Day 145: Habit-forming people (and others)

So I’ve forgotten — plain forgotten, not rebelling — to weigh myself the last couple of days. Which is annoying, because according to the habit-forming theory, it should be a habit by now.

I’ve been reading up on habits and habit-forming behaviour, and most of it is, well, goofy made-up bullcrap. Or really bad science. Or a bit of both. The old “21 days” thing, for instance, is not true. The article I just linked promptly descends into made-up bullcrap, of course.

I’m beginning to wonder if some people are just “habit people” and some people aren’t. Maybe I need to course correct periodically, and that’s just how I am.

Habit-forming for some, tiny correction flags for others!

Things like yesterday; not picking up my phone or otherwise going online before exercise in the morning _should_ be a no-brainer. It should be a habit. But I still need, despite knowing the benefits and doing it (well, not doing it) regularly, occasional “resets” when I drift back into the behaviour.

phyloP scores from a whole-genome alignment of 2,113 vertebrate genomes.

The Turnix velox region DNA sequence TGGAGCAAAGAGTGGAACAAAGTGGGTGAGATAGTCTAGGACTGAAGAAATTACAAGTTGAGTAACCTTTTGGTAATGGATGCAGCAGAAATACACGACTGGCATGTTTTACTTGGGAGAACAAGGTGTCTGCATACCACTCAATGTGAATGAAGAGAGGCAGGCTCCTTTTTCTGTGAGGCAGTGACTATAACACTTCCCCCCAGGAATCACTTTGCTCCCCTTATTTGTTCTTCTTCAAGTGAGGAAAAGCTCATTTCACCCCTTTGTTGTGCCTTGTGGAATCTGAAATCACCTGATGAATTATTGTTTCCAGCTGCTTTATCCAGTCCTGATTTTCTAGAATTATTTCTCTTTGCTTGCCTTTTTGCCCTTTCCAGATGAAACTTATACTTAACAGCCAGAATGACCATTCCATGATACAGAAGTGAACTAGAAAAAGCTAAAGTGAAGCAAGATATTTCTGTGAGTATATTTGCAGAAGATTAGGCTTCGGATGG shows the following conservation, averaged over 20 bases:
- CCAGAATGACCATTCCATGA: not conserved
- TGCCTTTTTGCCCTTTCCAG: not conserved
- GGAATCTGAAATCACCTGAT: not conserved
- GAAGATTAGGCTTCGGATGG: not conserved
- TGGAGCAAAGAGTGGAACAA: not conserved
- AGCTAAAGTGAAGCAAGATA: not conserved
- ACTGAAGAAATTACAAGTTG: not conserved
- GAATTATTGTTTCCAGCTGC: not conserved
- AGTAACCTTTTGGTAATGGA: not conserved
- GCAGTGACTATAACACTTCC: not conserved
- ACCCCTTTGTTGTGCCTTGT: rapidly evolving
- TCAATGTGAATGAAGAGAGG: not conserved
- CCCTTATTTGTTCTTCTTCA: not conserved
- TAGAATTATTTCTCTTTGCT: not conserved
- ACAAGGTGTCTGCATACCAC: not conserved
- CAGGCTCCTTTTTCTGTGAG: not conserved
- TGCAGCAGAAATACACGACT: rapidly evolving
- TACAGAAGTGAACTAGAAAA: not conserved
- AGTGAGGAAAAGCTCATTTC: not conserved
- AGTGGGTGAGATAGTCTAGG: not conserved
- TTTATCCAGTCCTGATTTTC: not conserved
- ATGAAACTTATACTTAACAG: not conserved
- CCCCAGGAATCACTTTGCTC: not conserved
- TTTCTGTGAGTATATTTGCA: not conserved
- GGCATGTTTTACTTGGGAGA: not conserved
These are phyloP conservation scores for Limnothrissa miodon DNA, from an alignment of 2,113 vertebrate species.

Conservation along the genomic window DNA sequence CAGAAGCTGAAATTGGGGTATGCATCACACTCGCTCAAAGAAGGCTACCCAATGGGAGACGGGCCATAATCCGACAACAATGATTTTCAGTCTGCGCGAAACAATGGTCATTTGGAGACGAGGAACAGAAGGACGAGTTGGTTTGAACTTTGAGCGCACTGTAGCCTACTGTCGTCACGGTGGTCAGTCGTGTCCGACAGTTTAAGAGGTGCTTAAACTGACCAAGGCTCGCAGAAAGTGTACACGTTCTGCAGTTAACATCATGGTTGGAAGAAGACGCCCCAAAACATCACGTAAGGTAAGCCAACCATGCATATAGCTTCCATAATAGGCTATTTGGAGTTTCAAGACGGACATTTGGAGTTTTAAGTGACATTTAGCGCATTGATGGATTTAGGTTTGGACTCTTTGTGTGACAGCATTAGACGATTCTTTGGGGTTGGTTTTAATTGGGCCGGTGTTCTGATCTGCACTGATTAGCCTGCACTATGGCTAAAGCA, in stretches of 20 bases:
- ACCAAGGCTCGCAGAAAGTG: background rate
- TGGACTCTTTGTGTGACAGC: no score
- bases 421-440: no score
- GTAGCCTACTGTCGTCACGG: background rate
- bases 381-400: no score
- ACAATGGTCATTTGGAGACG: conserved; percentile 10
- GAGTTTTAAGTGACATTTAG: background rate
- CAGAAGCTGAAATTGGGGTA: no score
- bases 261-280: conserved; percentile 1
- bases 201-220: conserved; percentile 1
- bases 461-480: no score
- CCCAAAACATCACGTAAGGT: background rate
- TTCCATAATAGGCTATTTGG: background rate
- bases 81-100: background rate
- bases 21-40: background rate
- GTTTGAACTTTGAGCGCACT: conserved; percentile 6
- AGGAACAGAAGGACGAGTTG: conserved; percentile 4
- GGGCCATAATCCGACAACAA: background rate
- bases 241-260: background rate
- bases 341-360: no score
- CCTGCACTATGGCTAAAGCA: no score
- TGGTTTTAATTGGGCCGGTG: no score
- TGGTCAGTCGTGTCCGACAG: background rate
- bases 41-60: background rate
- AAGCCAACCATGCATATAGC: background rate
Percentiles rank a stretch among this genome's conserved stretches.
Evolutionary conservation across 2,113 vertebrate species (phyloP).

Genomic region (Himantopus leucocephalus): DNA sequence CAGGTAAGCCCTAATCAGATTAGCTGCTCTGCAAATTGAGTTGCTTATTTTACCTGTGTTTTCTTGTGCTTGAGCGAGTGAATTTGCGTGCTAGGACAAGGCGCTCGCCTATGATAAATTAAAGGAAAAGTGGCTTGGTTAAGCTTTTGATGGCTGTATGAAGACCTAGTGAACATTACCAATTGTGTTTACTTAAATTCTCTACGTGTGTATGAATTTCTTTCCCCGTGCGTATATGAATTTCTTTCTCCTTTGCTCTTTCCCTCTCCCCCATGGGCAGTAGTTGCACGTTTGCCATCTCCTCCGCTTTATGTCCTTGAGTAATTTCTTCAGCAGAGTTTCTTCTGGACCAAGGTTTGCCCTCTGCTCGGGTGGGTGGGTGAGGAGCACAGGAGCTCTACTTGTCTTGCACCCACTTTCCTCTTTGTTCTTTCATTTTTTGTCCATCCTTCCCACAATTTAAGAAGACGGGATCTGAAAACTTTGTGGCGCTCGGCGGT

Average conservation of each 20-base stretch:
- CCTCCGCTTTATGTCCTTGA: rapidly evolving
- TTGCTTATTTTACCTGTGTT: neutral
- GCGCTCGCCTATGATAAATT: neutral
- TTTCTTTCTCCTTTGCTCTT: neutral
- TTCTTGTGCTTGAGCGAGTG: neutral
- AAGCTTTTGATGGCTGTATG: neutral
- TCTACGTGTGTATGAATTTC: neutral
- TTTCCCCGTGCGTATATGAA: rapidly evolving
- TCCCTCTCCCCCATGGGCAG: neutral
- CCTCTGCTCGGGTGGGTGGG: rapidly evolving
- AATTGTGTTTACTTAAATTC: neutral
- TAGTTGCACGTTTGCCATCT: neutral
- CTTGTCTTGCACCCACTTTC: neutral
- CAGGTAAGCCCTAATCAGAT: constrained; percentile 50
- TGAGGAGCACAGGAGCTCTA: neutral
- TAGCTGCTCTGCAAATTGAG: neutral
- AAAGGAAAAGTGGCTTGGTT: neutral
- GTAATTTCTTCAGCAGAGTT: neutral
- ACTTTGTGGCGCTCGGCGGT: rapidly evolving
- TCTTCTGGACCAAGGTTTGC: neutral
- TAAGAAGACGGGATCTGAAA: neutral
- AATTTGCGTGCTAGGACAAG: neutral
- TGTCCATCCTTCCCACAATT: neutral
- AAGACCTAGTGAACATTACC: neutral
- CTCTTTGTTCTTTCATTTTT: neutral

And maybe that’s just how I’m wired. Maybe I’ll be great about weighing myself for weeks, get distracted or stop for some reason, and it will take overt effort to get me back on it.

Now, there’s “habits” and there’s issues. I’m not saying I can “drift back into drinking for a while and then get back out of it.” That’s a commitment. Diet is kind of similar, and I think my course corrections aren’t staying on top of the drift sometimes. But habit-forming doesn’t seem to be in my readily accessible DNA.

So I’m going to keep doing the good things I do, but I’m not going to beat myself up over them not becoming “habits.” They’re actions. And aren’t actions better than habits, anyway? Intention, rather than reflex, as an indicator of commitment and success.